Data centre and managed services providers that handle government data will be subject to more stringent assessment under a new strategy released by the Digital Transformation Agency.
The hosting strategy, released on Friday after more than a year of development, reveals a new certification framework will be introduced to mitigate data sovereignty, supply chain and data centre ownership risks.
The hosting certification framework will be developed and administered by a new Digital Infrastructure Service to be established within the DTA, which will oversee data centre certification and network infrastructure management across government.
It will allow the Service to “assess and measure supply chain risks presented by hosting providers, and outline standards, measures and timelines to achieve the government’s desired hosting standards”.
As part of the framework, data centre providers on whole-of-government panels will be split into two camps “based on the degree of sovereignty assurance they provide to government”.
‘Certified Sovereign Data Centre’ will be the highest level of assurance, requiring providers to “allow the government to specify ownership and control conditions”.
‘Certified Assured Data Centre’, on the other hand, will “safeguard against the risks of change of ownership or control through financial penalties or incentives, aimed at minimising transition costs borne by the Commonwealth should a data centre provider alter their profile”.
“Depending on their business requirements, agencies will stipulate their preference for certified sovereign or certified assured facilities when going to market for hosting services,” the strategy states.
“Agencies must ensure that services hosted by third parties, such as managed services providers, also comply with the above assurances.”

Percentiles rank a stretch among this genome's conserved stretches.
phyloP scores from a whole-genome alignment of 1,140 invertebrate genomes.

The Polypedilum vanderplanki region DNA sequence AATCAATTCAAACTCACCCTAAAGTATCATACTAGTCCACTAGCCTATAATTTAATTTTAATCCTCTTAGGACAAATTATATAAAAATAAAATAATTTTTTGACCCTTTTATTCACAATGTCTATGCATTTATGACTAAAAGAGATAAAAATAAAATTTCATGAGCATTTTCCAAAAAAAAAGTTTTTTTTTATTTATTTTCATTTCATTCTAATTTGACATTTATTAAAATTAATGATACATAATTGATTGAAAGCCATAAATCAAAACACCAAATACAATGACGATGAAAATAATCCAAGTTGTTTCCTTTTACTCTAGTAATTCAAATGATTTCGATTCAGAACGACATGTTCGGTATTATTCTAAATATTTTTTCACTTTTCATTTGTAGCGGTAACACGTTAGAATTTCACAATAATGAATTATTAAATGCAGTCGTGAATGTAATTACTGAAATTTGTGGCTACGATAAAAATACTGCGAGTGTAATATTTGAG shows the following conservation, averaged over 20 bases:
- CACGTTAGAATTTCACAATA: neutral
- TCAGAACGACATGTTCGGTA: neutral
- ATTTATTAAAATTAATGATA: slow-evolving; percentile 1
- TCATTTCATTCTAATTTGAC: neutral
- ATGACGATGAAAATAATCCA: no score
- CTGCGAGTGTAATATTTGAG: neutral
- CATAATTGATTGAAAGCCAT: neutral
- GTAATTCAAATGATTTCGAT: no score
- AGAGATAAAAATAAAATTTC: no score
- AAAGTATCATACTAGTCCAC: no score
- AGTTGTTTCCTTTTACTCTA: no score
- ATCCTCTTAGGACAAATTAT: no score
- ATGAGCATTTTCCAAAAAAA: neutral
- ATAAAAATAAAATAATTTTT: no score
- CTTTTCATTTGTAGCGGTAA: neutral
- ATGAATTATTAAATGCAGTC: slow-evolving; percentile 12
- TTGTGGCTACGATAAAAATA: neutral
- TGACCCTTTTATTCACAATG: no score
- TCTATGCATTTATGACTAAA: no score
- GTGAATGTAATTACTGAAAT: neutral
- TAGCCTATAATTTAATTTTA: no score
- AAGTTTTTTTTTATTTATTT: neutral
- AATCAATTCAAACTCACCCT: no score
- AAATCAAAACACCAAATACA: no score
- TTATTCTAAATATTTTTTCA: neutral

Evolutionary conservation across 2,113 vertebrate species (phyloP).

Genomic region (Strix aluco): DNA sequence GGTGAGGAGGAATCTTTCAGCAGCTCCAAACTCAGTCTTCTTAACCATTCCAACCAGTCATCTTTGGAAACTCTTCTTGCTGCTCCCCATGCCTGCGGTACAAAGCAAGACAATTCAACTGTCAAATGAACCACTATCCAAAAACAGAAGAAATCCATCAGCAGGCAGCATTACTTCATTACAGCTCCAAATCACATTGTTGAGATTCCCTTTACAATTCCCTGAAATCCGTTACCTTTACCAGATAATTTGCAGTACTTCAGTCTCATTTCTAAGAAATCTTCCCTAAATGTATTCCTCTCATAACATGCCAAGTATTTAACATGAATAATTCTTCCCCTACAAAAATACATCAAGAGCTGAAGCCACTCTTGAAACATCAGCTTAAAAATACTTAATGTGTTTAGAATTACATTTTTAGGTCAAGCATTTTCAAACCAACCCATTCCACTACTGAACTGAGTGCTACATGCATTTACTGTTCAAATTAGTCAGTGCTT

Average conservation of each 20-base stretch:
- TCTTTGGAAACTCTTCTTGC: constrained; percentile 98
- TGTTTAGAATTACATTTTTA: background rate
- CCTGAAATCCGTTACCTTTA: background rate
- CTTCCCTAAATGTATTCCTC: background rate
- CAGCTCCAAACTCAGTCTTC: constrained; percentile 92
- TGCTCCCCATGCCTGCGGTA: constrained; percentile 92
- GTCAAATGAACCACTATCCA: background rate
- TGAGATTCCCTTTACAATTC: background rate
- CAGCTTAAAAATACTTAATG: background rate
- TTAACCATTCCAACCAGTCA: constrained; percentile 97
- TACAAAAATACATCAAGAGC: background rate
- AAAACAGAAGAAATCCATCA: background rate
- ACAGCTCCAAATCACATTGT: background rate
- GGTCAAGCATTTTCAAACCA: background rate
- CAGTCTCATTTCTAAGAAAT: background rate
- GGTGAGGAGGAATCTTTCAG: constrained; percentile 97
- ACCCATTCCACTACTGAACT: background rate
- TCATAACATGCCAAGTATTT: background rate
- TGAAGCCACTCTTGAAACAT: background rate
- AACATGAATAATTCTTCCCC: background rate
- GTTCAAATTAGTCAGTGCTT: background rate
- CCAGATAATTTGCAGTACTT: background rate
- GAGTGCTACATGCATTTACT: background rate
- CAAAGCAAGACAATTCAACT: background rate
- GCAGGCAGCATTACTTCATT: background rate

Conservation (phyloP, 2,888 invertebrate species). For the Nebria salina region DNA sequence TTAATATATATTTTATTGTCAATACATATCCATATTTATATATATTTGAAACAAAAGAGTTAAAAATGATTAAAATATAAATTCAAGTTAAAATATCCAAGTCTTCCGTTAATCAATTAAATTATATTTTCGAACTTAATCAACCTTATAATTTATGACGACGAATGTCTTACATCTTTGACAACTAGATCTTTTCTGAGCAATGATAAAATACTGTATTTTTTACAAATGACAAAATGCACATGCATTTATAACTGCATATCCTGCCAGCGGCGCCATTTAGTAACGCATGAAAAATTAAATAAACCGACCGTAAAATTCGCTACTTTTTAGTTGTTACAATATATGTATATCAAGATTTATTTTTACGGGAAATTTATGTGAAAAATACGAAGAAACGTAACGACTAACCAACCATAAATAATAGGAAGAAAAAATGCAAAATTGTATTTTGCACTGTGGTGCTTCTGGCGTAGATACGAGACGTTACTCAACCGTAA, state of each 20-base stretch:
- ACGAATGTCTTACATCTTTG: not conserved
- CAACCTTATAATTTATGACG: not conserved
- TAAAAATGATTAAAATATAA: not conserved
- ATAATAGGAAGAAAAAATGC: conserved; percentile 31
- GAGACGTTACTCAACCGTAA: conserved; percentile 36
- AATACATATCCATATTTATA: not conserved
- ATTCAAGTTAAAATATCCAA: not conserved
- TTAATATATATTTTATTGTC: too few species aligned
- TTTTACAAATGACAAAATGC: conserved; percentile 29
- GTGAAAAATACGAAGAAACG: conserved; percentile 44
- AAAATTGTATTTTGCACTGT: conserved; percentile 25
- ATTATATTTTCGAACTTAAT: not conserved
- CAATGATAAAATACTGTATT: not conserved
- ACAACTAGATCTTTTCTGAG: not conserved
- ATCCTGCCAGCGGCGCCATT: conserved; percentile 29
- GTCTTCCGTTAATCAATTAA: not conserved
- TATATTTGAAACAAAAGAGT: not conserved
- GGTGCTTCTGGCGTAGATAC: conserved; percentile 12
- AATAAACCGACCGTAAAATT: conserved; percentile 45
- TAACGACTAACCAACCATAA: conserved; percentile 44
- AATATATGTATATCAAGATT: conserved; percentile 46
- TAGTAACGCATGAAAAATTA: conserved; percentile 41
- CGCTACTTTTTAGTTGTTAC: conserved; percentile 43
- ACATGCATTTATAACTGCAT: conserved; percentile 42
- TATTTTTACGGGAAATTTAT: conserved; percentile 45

The DTA has also stipulated that protected-level and whole-of-government systems must be hosted in a data centre with either of the two certifications.
The intention here is to give agencies and industry the “confidence” that hosting arrangements in each part of what is often a complex ecosystem of technology services meet government criteria.
“The more complex the supply chain, the more difficult it becomes for agencies to manage risks,” the strategy states, using the example of a hosting provider that provides a hosting service to an agency over telco infrastructure leased from a third party.
Minister for Human Services and Digital Transformation Michael Keenan said the strategy and new framework provided a "clear and coordinated approach to hosting of government data" for the first time.
“Having these standards in place will build greater confidence in the quality of infrastructure and cloud hosting service investment decisions,” he said.
Digital Infrastructure Service
In addition to administering the framework, the DTA’s Digital Infrastructure Service will provide advice to agencies around assessing “risk appetite” and implementing “appropriate data protection controls”.
This includes creating new procurement guidelines to help agencies procure products and services faster.
“Agencies will be able to order network, compute and storage services through these arrangements,” the strategy states, adding that centralised arrangements will be leveraged where this makes sense.
But the strategy also indicates that agencies will “continue to have the autonomy to select the best hosting arrangements for their requirements”.
The hosting strategy also foreshadows expansion of the Intra-government Communications Network (ICON) to “enable data in transit to logically reside within a broader security boundary”.
The Digital Infrastructure Services will look at the network as part of its investigation of “telecommunication networks connecting certified data centres”.
“Certified data centres should have a capacity to be connected through a telecommunication connection with an ICON-like costing model,” the strategy states.
“This model would decrease telecommunication costs associated with data transmission.”